Dale L. Hartman, 89, of Winterset, died Tuesday, Nov. 12, 2019, at the Madison County Memorial Hospital surrounded by his loving family.
A Mass of Christian Burial was held Monday, Nov. 18, at St. Joseph Catholic Church in Winterset. Entombment followed at the Winterset Cemetery, with military honors presented by VFW Post #8142 and American Legion Post #184, both of Winterset. Memorials may be directed to VFW Post #8142, St. Joseph Catholic Church, or to his family for a future consideration.
Dale was born on Jan. 5, 1930, at Commerce, Iowa; one of four children born to Arthur W. and Opal A. (Cooper) Hartman. On every birthday when it was time to blow out the candles, Dale’s Mom would say, “the wind blew out the lamp just after he was born”.
He attended grade school at Valley Junction, Iowa, until the 8th grade, when the family moved to a house three miles south of Winterset. He attended country school until attending the Winterset High School. At the beginning of high school, Dale would ride his bike the three miles to and from school, no matter the weather. Several times his eyes almost froze shut from the cold rain and snow. Before too long, the family moved to town and lived with Waldo Wilkinson. Waldo had polio and was confined to a wheelchair. It was Dale’s job to push Waldo all over town, wherever Waldo wanted to go, and no matter the weather. During his senior year, his teacher, Miss Tucker, asked Dale if would like to be editor of the Husky paper. He accepted and found out he was very good at it, and he loved doing it. Dale graduated from Winterset High School in 1948.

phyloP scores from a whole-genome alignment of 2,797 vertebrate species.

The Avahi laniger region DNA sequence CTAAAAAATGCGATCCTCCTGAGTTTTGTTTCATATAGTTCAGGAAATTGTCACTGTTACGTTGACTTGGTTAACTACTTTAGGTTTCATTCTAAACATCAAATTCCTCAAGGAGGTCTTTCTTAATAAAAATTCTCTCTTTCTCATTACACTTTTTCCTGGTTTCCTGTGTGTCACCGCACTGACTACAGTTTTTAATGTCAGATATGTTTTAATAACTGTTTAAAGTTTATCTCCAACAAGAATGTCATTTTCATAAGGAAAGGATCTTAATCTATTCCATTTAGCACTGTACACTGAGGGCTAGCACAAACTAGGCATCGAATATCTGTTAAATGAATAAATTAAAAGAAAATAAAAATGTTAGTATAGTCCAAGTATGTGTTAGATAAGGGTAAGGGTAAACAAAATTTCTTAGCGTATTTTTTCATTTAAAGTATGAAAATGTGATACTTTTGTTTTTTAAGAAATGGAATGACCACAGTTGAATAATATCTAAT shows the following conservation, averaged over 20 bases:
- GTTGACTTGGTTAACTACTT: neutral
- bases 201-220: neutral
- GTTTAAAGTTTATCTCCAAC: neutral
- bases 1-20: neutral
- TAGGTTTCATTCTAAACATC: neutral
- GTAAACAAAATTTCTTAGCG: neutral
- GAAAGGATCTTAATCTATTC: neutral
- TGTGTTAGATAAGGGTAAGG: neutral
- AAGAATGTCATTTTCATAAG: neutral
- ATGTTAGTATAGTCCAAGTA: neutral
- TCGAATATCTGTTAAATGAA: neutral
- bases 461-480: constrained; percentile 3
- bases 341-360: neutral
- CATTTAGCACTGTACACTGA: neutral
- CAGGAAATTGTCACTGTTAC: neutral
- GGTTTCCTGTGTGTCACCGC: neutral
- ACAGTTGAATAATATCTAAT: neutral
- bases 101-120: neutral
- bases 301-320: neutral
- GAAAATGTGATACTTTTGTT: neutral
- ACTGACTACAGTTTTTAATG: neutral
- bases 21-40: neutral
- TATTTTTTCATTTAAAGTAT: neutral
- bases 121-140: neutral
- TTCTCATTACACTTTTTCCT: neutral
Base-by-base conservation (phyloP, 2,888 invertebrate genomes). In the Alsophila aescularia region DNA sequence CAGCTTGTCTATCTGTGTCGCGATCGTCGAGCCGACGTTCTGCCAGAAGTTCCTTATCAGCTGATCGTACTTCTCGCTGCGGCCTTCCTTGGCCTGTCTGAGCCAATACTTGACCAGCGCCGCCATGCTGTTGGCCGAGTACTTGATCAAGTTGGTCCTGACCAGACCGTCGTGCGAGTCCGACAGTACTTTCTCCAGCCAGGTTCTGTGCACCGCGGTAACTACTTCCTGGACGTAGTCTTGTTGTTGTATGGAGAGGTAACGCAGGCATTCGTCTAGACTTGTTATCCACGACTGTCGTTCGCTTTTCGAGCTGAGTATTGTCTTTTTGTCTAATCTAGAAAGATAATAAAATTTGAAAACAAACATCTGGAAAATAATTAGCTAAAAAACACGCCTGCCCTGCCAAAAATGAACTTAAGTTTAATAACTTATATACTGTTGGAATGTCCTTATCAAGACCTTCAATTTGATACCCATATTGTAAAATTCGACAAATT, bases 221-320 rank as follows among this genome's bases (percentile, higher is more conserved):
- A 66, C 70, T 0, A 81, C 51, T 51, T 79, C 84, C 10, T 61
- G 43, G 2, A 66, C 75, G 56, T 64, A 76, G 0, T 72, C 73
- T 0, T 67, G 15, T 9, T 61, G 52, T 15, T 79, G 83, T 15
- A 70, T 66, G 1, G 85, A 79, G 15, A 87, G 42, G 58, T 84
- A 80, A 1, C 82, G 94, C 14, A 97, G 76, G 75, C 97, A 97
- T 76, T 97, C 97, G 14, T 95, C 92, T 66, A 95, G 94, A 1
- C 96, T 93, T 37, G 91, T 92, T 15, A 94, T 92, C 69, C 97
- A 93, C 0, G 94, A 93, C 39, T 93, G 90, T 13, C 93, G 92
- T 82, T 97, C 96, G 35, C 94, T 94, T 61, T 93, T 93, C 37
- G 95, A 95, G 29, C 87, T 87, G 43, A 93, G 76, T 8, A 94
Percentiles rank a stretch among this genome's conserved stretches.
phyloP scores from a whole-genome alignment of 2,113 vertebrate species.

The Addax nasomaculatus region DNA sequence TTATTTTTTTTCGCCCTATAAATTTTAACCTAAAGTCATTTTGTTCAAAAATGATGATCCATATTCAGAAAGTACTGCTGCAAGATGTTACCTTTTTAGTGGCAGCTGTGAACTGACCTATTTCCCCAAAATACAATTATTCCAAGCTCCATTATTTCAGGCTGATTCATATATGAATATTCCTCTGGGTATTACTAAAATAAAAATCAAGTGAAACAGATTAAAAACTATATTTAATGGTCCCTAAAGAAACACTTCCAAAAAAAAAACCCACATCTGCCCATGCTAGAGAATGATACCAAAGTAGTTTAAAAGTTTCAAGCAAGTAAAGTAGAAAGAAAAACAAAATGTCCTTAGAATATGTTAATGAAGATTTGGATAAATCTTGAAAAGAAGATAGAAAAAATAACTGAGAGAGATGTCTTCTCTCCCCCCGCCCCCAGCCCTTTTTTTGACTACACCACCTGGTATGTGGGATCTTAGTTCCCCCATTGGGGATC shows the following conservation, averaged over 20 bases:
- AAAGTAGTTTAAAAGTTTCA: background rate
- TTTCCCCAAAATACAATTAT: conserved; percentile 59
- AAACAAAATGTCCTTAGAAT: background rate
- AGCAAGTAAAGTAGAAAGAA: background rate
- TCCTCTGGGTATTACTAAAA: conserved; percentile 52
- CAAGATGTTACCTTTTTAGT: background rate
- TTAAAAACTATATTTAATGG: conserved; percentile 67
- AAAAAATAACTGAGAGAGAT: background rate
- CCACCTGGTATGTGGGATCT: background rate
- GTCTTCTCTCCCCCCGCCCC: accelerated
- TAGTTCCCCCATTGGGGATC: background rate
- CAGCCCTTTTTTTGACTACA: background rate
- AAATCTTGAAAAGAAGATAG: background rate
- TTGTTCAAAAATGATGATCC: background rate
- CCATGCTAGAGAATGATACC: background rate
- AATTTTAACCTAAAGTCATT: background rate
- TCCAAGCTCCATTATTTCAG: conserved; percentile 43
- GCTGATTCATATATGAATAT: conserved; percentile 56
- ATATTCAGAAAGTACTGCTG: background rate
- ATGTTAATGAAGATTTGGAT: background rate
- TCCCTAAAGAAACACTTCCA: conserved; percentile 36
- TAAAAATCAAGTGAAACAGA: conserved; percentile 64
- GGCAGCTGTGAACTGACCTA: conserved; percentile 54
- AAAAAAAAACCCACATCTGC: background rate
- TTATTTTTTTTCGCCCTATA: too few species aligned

Dale never got the chance to go out for sports in school, but Winterset had a boxing club and he was active in boxing in Golden Glove Tournaments in Des Moines. Dale was a very good boxer and one of his highlights was the opportunity to box the “Old Champion” for the championship. It was supposed to be a setup for the “Old Champion”. During the first round, Dale was hit hard and fell to the mat. The hit was so hard that Dale didn’t remember anything about the boxing match until it was all over. It turned out that Dale got up and preceded to out box the “Old Champion” the remainder of the match. Unfortunately for Dale, the match was rigged and the judges let the “Old Champion” win. The following day, the newspaper reported that the “Old Champion won, but the kid beat you”.
After graduating from high school, Dale worked for a short time at the United Dairy in Winterset and then for Ells Easter at Easter’s Grocery Store. Ells wanted him to run the store but Dale decided to work for Penn Dixie Cement Company at the Winterset Quarry. He didn’t work there too long until the U.S. Army called and Dale served from 1950 to 1952, with 10 months spent on the front lines in Korea. During his time in the service, Dale married Margret John. To this union were born two children, Andy and Jamie Rae. They later divorced and Dale met Katherine Bindel. As it turned out, Katherine needed a home and Dale needed someone to care for his children. So, on Sept. 4, 1956, they got married at Creston, Iowa. Their marriage has lasted 63 years. Along the way, they adopted Teddy Dale Hartman and Jamie passed away as a young woman. Dale returned to Penn Dixie after the service and worked with that organization for 47 years. He started out as a laborer, became plant manager, served as Union president for several years, and then moved up to management.